- Kingdom in the clouds
- Country life
- Happy, healthy and holistic
The world's last surviving Buddhist monarchy may be modernising (slowly), but if you're looking for a palpable sense of history in a jaw-plummeting mountain landscape, Bhutan is hard to beat.
Cradled by the snow-hatted Himalayas between India and Tibet, the remote and, until recently, almost inaccessible Kingdom of Bhutan has fiercely guarded its secrets, maintaining limited flights and hefty tourist fees in order to preserve its ancient Buddhist cultural traditions. The advantage to those lucky enough to set foot on its mountain soil is the lack of queues, crowds or any of the other tourist trappings that have tainted its neighbours - when it comes to getting away from the tribulations of the modern world, there's no better destination. Unspoilt forests clamber up the plunging valleys, monasteries, temples and fortresses perch precariously over mountain passes, and, throughout the year, colourful masked dance festivals fill the streets of the capital, Thimphu.
Until recently, Bhutanese citizens were legally obliged to don national dress when appearing outdoors. Over the last few years, the law has been relaxed so that national costume is only required at official functions or when performing certain jobs. Despite laxer laws, many people still choose to wear their kira (for women) and gho (for men) every day. The kira is a large piece of woven cloth wrapped around the body and over a blouse, usually fashioned with a brooch at the shoulders. A gho is a long, kimono-like robe that reaches below the knee.
- Given that Bhutan's government assigns every visitor a car, it's unlikely you'll need a cab. Nevertheless, taxis of all kinds – vans, minivans, jeeps and sedans pootle along Bhutan's roads and passes, serving the local population.
- Tipping culture
- Service charges are usually included in hotel and restaurant bills. However, tips of around 10 per cent are always very welcome.
- Siesta and fiesta
- Shops and businesses open and close at different times depending on the seasons. In warmer months, work starts around 8.30am and ends around 7-8pm. Hours are reduced in winter, with many businesses closing around 6pm. Bars tend to open around 1pm, but remain closed on Tuesdays, when no alcohol is served.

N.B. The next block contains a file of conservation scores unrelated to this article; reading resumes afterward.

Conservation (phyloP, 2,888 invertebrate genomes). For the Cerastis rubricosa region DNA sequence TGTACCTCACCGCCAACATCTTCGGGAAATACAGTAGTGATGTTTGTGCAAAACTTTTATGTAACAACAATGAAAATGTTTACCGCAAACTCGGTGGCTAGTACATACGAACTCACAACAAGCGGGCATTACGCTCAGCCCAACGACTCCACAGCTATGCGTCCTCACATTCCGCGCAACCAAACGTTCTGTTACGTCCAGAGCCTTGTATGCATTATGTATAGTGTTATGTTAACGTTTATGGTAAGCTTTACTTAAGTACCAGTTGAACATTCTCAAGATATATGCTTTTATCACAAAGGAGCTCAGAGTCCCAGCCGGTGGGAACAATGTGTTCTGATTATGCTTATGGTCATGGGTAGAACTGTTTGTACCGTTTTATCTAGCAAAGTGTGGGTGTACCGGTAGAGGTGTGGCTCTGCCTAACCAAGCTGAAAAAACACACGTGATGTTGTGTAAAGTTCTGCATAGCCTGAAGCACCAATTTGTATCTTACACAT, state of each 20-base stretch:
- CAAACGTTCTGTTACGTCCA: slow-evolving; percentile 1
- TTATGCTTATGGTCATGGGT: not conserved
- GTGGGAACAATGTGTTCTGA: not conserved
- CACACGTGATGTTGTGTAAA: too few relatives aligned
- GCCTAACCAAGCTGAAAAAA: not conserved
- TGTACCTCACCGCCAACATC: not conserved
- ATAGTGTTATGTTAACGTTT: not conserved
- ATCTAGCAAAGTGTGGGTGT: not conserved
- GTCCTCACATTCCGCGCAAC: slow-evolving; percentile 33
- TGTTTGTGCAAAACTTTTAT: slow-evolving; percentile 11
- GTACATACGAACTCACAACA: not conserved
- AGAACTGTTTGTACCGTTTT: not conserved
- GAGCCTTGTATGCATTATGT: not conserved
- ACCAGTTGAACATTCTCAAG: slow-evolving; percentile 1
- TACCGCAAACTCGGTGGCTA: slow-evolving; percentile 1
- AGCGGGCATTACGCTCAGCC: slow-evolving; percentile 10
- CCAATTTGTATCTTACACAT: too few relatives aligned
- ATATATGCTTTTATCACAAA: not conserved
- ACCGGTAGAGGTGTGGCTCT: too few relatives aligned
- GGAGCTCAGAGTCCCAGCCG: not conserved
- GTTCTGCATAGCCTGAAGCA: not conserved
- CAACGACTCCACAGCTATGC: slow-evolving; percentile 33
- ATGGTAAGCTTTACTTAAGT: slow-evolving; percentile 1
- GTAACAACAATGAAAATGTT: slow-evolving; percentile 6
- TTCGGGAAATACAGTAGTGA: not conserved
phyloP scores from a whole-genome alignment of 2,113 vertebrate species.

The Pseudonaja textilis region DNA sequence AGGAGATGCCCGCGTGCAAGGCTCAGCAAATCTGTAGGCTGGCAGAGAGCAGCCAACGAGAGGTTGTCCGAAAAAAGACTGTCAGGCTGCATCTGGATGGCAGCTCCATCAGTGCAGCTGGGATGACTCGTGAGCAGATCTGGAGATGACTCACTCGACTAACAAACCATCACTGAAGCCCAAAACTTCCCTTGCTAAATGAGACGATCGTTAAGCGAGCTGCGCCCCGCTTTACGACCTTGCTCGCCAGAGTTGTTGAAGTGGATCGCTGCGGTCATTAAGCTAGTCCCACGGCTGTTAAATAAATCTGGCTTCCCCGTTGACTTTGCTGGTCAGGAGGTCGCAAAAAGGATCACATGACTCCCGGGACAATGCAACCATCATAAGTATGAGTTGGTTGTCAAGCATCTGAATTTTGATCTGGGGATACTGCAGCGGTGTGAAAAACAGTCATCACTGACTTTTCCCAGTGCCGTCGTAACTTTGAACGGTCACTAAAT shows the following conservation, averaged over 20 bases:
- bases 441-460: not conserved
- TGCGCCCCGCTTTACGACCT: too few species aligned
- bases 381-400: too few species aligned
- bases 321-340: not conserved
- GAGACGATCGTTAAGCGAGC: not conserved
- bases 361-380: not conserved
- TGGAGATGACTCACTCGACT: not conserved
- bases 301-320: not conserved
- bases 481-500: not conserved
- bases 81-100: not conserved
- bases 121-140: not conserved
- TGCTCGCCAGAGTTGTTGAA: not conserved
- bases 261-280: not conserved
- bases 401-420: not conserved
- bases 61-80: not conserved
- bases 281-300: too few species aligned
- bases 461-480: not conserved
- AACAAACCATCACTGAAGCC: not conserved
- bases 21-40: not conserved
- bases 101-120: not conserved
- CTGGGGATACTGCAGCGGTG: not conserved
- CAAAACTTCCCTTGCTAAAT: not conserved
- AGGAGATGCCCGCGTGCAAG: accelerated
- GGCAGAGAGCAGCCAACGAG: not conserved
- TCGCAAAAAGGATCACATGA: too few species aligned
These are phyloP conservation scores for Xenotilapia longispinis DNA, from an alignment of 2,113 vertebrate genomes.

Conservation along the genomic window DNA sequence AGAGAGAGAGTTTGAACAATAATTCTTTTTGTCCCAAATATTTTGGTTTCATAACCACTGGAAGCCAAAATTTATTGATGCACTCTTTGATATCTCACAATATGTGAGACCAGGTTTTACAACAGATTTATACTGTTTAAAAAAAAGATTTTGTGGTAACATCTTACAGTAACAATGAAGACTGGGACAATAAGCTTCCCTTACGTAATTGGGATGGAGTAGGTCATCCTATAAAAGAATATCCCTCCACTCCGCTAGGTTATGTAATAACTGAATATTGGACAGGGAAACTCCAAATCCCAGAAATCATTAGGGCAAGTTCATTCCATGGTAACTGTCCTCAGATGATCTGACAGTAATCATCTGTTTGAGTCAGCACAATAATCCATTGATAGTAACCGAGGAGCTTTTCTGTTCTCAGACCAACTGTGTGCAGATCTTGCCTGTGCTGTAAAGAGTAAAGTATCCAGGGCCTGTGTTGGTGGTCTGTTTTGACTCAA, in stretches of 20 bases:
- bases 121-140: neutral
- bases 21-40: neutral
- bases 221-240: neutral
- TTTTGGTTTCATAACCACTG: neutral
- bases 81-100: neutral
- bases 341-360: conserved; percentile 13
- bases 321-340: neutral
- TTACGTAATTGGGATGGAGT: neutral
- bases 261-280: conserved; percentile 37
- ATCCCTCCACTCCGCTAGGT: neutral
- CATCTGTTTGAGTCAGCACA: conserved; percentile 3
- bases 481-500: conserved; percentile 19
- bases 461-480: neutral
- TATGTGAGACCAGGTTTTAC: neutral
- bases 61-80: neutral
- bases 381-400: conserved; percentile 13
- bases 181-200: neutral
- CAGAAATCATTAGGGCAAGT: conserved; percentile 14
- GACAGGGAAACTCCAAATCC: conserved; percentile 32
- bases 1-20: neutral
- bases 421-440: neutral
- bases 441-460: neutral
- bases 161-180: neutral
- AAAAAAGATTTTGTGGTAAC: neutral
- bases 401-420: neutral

- Packing tips
- Himalayan highlands are hell on the heels, so a pair of ankle-bolstering walking shoes are a must. Parts of Bhutan enjoy subtropical heat, other areas are chillier; sunscreen and sunglasses should share suitcase space with cosy jumpers.
- Recommended reads
- Quirky, astute and surprising, Beyond the Sky and the Earth tells of Canadian Jamie Zeppa's relocation to Bhutan, and her nine years living as a teacher there. The first novel by a Bhutanese woman, Circle of Karma by Kunzang Choden, is a simple but evocative tale of growing up in the country, brimming with cultural detail.
- Bhutanese cuisine is simple, rustic food, powerfully flavoured with chillies and a hefty scattering of salt. The national dish is emadatse, a feisty-flavoured curry made with cheese and chilli peppers. Yak meat is a staple, whether in curries or dried and dipped in a chilli paste. Dried yak cheese is frequently eaten as a snack (be warned though: it is served rock hard and takes hours of sucking to soften). Momos – steamed dumplings filled with cheese, pork or cabbage – are also popular.
- The Ngultrum (Nu); US$1 is equivalent to roughly 48Nu.
- Time zone
- GMT +6.
- Dialling codes
- Country code: 975.
- Do go/don't go
- Schedule your visit to coincide with one of the many festivals held at various temples across Bhutan from March to December (most are held in October).
Don't go home without...
Watching a practice session at the Chamlinithang Archery Ground in Thimphu, held most mornings. Archery is Bhutan’s characteristically mediaeval national sport, and you can see the country’s best bowmen nailing targets around 145 metres away, while the women ‘cheerlead’ from the side. You'll spot local games in Paro, too.